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Wilson Wins 5th National Title

Blaine Wilson has the size, strength, stamina and now, another national title.

All he could use is some company near the top in time for the Olympics.

America's preeminent gymnast won his fifth-straight championship Friday night, with barely a challenge from the rivals who were supposed to push him.

A fall off the pommel horse and a missed twist on his floor routine left John Roethlisberger stalled in fifth place. Jay Thornton, considered a prime candidate for a spot on the U.S. Olympic team, finished 11th, only .2 points over the cut line for the Olympic trials.

That's more than Jason Gatson can say. Considered the second-best gymnast in the U.S. until a devastating knee injury last year at nationals, his injury proved too much to overcome this soon. He finished 18th.

The only real pressure on Wilson came from Sean Townsend, the 1997 junior champion who, according to his biography, believes he will peak in 2004.

But even that challenge ended early, when Townsend slipped off the pommel horse, landed on the mat, wobbled forward and nearly fell on his face. The 21-year-old Texan finished with 113.975 points, a full 1.7 behind Wilson.

"I know he was closing the gap," Wilson said. "I watched his routines. I think I watched every one of them. When he fell off the horse, I didn't really watch any more."

Paul Hamm of Wisconsin finished third and Stephen McCain of Texas fourth.

But the night belonged to Wilson maybe moreso than he would have liked.

"I know he'll be happy that he won his fifth title," said Wilson's father, Bill. "But I don't think he'll be happy with the other stuff. It's tough to see it when some of the guys you're counting on have problems."

The top 14 gymnasts advance to the Olympic trials in August, where their scores will be combined with those from nationals to determine four spots on the Olympic team. Two others will be chosen by the men's committee.

Head coach Peter Kormann was anything but downcast. He recalled last year's world-team trials, where the team hit only 64 percent of its routines. The Americans more than bounced back at worlds, hitting every routine they tried.

"Between this and trials, you're basically looking at four meets," Kormann said. "Everyone has one meet that isn't that good. A lot of them went through that this week. It doesn't bother me."

Still, at this point, only Wilson looks like a shoe-in for the Olympics. He became the first gymnast to win five straight national titles since George Wheeler did it from 1937-41.

Wilson's performance started slow, but gained lots of steam. After dropping a full twist from a 1 1/2-twist tumbling pass on the floor routine, he came off muttering obscenities. He scored a 9.05.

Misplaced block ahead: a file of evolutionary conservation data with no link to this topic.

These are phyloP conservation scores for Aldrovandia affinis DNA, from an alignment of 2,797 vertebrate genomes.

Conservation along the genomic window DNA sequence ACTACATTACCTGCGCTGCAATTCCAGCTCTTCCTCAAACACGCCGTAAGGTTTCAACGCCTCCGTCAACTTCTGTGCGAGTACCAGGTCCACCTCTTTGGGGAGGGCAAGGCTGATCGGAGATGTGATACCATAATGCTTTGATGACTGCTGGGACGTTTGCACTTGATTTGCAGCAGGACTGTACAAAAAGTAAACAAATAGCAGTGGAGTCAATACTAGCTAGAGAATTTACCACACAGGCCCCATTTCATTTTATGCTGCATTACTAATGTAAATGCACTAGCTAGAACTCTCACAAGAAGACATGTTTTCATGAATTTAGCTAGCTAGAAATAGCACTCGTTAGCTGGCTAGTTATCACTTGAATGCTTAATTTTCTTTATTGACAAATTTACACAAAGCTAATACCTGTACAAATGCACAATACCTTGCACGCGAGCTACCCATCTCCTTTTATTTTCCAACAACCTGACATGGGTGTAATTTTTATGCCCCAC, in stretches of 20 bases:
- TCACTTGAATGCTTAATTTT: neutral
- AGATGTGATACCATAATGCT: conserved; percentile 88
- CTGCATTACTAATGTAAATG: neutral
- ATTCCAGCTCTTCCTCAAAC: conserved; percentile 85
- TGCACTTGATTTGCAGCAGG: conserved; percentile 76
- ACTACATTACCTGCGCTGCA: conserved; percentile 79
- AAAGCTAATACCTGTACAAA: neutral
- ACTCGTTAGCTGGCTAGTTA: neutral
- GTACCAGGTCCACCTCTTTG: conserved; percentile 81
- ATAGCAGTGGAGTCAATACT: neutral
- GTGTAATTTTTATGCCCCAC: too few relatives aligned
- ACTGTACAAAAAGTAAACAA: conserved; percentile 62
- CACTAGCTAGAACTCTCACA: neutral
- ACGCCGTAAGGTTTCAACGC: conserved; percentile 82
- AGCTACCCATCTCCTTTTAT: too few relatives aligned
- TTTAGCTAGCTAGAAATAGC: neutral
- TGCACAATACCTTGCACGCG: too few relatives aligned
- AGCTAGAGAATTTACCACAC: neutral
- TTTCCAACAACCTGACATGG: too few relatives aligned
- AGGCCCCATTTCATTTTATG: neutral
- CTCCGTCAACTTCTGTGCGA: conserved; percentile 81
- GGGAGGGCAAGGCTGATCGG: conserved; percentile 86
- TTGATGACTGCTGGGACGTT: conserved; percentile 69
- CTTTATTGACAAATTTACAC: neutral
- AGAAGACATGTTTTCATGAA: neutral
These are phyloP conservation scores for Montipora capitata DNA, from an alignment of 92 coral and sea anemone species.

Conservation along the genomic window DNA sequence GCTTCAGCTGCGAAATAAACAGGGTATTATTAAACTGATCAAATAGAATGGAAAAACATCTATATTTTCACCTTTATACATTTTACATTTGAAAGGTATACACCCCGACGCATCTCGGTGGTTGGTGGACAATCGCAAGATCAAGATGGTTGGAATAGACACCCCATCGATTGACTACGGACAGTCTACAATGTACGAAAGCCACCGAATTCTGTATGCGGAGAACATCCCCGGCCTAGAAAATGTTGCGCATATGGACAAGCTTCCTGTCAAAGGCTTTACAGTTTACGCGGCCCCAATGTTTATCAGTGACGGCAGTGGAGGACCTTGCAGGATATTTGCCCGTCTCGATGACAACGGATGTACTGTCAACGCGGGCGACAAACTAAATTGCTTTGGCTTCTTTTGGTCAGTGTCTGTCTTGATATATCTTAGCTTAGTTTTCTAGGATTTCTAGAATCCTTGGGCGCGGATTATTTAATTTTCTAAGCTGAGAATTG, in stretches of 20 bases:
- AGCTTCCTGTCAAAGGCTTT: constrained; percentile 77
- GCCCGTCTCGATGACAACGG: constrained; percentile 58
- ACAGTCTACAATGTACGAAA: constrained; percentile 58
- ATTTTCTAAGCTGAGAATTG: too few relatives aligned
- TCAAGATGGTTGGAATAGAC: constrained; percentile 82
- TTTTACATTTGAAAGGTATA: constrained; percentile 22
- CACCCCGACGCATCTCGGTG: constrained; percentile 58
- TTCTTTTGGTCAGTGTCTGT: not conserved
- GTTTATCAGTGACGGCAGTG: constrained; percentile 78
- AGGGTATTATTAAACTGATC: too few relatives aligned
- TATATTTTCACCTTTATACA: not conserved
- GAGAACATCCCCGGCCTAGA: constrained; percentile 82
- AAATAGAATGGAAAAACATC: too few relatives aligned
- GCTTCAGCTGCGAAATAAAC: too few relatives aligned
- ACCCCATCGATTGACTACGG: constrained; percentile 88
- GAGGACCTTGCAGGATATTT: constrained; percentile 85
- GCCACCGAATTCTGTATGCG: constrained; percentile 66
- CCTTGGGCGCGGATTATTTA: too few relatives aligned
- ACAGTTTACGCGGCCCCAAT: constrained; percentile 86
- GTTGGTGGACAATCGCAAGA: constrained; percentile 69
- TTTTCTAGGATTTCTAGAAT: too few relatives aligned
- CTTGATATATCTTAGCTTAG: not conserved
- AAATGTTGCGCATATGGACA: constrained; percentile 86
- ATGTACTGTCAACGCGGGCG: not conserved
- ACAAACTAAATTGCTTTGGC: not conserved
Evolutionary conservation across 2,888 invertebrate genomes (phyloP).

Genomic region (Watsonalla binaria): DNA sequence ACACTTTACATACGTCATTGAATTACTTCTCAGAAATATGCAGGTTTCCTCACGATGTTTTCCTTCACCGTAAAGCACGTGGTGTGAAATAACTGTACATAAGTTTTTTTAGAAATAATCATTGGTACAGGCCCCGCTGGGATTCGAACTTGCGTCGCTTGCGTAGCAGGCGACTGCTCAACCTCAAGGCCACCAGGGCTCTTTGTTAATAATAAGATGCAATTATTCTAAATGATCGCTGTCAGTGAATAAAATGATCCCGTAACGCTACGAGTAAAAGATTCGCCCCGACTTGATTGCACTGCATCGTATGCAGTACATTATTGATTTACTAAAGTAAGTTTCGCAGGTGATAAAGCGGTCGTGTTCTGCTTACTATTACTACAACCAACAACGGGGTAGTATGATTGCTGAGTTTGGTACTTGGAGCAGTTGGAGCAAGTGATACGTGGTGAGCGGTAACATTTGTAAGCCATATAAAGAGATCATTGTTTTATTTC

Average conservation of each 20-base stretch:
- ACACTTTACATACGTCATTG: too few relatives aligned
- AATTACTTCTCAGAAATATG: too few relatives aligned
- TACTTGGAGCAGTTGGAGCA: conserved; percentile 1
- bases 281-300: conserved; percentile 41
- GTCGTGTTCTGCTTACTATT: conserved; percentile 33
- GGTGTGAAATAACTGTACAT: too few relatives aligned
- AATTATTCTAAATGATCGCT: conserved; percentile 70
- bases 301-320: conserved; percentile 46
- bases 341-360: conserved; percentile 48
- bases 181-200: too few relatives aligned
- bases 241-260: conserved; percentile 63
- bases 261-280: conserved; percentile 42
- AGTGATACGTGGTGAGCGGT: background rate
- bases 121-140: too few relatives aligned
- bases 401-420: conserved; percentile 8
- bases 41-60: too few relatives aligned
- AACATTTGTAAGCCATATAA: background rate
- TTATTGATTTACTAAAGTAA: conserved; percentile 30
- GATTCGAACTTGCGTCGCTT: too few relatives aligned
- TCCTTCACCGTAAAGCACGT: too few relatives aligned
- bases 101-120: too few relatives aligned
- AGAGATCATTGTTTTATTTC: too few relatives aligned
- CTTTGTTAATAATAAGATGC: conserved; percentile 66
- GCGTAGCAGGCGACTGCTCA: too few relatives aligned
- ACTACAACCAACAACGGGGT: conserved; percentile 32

Later, he reached his favorite apparatus, the rings, where he put in his second sterling performance of the meet. Moving from the planche position, ith legs perfectly parallel with the ground, he pushed up on the rings to bring his feet over his head, a pair of beautifully aligned angles the judges clearly appreciated.

He scored a 9.95 on rings to go with a 9.9 the first night.

"Bad judging," was the only explanation Kormann could give for why both routines didn't merit perfect scores.

After the rings, Wilson nailed his vault landing and showed his first signs of levity this week, giving a coy little grin to the sidelines and a nice two-handed wave to the cheering crowd.

The fans spent the rest of the time gasping at mistakes.

On the floor, Roethlisberger bailed out of the 1 1/2-twist on his second tumbling pass the same one he had trouble with Wednesday settling for a half-twist and the penalty that came with it. He scored an 8.75.

Moments later, on the pommel horse, he lost his grip and had to jump off. He finished the routine cleanly, but scored an 8.65, then ripped the tape off his hands and threw it at the trash can.

He scored a 9.725 to close the night on the parallel bars flexing his muscles after the dismount and shouting in joy into a television camera. But the damage on his scorecard had already been done. He started the night in sixth place and only moved up one spot.

"If you'd have told me I'd get an 8 and miss some things and still move up a spot, I'd have told you you're crazy," said the 30-year-old war horse, trying to make his third Olympics. "I'm thankful to be where I am."

Among those who exceeded expectations were the 17-year-old Hamm and his twin brother Morgan.

Paul Hamm didn't post a score of less than 9.275 the entire meet. His best performance Friday came on the high bar, where he gave three sharp, short fist pumps after his dismount, a flawless full-twisting double layout.

Morgan Hamm's final routine came on the vault, where he stuck his landing and ran over to coach Stacy Maloney with a big grin, knowing an eighth-place finish and a trip to the trials was secure.

Gatson, meanwhile, had only one score over a 9. Strangely, it came on the high bar, which is where his right knee buckled at last year's nationals, an accident that cost him the lead, the victory and ultimately, a trip to the Olympics.

"I'm proud of the way he came in here and fought like a champ," Kormann said. "This just might have been too much, too soon for him."

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